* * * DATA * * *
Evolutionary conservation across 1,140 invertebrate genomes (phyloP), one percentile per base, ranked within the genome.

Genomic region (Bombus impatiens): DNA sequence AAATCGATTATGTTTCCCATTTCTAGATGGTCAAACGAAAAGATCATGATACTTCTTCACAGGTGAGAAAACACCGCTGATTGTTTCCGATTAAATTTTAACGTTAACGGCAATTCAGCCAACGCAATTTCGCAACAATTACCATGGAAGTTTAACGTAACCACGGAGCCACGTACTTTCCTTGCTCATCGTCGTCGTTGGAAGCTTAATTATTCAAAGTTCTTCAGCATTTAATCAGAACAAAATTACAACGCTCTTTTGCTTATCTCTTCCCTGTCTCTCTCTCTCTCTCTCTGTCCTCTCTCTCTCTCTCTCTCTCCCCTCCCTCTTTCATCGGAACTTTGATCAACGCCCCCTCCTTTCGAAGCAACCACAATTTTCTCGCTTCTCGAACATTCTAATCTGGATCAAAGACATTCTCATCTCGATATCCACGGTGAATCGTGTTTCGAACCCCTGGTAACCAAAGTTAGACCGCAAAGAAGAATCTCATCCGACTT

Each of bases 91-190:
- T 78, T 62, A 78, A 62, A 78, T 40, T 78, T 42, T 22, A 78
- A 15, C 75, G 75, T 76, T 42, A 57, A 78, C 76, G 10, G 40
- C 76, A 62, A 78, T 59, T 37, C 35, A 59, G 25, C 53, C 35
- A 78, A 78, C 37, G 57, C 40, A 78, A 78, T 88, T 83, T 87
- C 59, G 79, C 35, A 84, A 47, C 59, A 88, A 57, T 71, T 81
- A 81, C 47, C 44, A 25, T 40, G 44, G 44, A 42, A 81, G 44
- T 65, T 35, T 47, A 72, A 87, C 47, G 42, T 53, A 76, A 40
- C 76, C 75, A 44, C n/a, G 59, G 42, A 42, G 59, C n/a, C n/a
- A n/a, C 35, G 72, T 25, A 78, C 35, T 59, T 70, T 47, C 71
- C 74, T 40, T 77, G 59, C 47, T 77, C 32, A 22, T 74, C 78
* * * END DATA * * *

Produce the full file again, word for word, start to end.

Evolutionary conservation across 1,140 invertebrate genomes (phyloP), one percentile per base, ranked within the genome.

Genomic region (Bombus impatiens): DNA sequence AAATCGATTATGTTTCCCATTTCTAGATGGTCAAACGAAAAGATCATGATACTTCTTCACAGGTGAGAAAACACCGCTGATTGTTTCCGATTAAATTTTAACGTTAACGGCAATTCAGCCAACGCAATTTCGCAACAATTACCATGGAAGTTTAACGTAACCACGGAGCCACGTACTTTCCTTGCTCATCGTCGTCGTTGGAAGCTTAATTATTCAAAGTTCTTCAGCATTTAATCAGAACAAAATTACAACGCTCTTTTGCTTATCTCTTCCCTGTCTCTCTCTCTCTCTCTCTGTCCTCTCTCTCTCTCTCTCTCTCCCCTCCCTCTTTCATCGGAACTTTGATCAACGCCCCCTCCTTTCGAAGCAACCACAATTTTCTCGCTTCTCGAACATTCTAATCTGGATCAAAGACATTCTCATCTCGATATCCACGGTGAATCGTGTTTCGAACCCCTGGTAACCAAAGTTAGACCGCAAAGAAGAATCTCATCCGACTT

Each of bases 91-190:
- T 78, T 62, A 78, A 62, A 78, T 40, T 78, T 42, T 22, A 78
- A 15, C 75, G 75, T 76, T 42, A 57, A 78, C 76, G 10, G 40
- C 76, A 62, A 78, T 59, T 37, C 35, A 59, G 25, C 53, C 35
- A 78, A 78, C 37, G 57, C 40, A 78, A 78, T 88, T 83, T 87
- C 59, G 79, C 35, A 84, A 47, C 59, A 88, A 57, T 71, T 81
- A 81, C 47, C 44, A 25, T 40, G 44, G 44, A 42, A 81, G 44
- T 65, T 35, T 47, A 72, A 87, C 47, G 42, T 53, A 76, A 40
- C 76, C 75, A 44, C n/a, G 59, G 42, A 42, G 59, C n/a, C n/a
- A n/a, C 35, G 72, T 25, A 78, C 35, T 59, T 70, T 47, C 71
- C 74, T 40, T 77, G 59, C 47, T 77, C 32, A 22, T 74, C 78